It's been said that I look like a number of people: Jim Nabors. . . and. . . well George Clooney. Those are the only two that come to mind, right now. I want to say someone said I looked like Owen Wilson. I like this one the most for its sheer ridiculousness. You decide.
Anywho, why do I bring this up? Well I saw Michael Clayton this weekend. Rocked? Yes. To what extent did it rock? An extreme extent of rocking is said to comprise this picture.
See, as our tickets were being purchased, I had just finished upheaving my Greek dinner for the seventh or eighth time in the last twenty minutes. My meal, the Lamb Shank special, must have been cursed by a host of voodoo priests before being thrown in the skillet. I suspect it had a special place all its own in the freezer. A little opening 8 inches wide with a little post-it note underneath that read "6 feet deep meal."
Flashback to the cinema, I'm struggling to stand up. My body's producing gallons of saliva to neutralize whatever worm or evil spirits I'm struggling with. I look at the movie ticket and see "Michael Clinard." I think, "Snap, its a film about me. . . a comedy: I prevail in the end. Happily Ever After." Then I see George's face all out focus (no that's mine, right) as we go in. I think, "Crap, its a drama, I die in this one. Michael Clooney dies."
Dehydrated and hallucinating, I'm walking into the snazzy theater and make one last stop at the restroom. I purge what should be the last of it. The previews for that new Joel and Ethan Coen film are playing out. Javier Bardem is some psycho with a rocket-launcher-door-handle-gun or something. Its seems pretty far out, and Javier is super cold and speaking non-Spaniard-inflected English.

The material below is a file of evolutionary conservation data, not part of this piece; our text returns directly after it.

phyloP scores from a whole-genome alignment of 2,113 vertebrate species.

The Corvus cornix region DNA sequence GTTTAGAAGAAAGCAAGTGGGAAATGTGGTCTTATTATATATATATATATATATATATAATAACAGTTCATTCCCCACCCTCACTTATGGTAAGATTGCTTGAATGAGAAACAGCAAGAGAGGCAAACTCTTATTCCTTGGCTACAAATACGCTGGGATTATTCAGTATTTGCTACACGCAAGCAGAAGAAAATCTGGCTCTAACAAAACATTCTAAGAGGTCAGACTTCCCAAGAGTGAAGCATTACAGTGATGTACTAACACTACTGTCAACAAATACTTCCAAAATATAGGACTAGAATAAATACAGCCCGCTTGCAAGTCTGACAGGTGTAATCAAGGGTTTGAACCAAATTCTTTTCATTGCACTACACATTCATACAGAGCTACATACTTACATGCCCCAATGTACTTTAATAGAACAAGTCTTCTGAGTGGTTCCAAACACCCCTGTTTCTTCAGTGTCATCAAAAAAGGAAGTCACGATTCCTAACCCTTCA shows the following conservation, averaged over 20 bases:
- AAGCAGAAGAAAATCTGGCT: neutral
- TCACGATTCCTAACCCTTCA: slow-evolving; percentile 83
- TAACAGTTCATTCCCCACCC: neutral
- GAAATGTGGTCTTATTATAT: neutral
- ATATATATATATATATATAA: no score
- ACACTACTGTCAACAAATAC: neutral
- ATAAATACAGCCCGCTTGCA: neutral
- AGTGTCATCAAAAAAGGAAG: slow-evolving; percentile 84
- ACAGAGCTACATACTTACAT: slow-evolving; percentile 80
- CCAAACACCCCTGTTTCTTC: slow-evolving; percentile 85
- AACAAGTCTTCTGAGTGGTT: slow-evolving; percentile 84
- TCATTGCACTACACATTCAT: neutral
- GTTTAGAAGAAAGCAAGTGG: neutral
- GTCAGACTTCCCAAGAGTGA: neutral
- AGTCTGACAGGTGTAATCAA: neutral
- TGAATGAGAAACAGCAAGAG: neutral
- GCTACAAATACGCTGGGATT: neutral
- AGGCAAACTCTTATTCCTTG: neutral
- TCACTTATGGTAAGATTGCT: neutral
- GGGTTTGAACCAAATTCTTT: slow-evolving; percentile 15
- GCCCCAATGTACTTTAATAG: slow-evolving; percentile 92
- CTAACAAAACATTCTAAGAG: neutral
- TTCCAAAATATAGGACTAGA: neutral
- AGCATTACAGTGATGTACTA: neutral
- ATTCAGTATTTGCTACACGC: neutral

Wish I could enjoy this but I'm too consumed by the symphony of bodily fluids being swished around. The concert in my stomach has just reached its crescendo. That guy in the back that bangs on the big horizontal gong is doing his thing. I'm up in one more flash, excusing myself out again; the high-brow couple kicking themselves for not just producing the film I'm now interrupting.
I come back in, sit down again. Michael Clooney is doing his thing, he's all suave. Hitting his lines, dressed well. He's got a gambling problem it seems. Five minutes later, I'm shaking hands again with my porcelain friend upstairs in the men's room. One more visit and we'll be on a first name basis.
As I return--for what ultimately becomes the last time--I decide that I belong in that row of seats they keep in the back. The ones with sound-proof glass where the babies go to get out of their system the extreme disappointment that this darkened movie theater is not in fact a return to the womb. It's there that I get to sprawl out and watch this film unfold.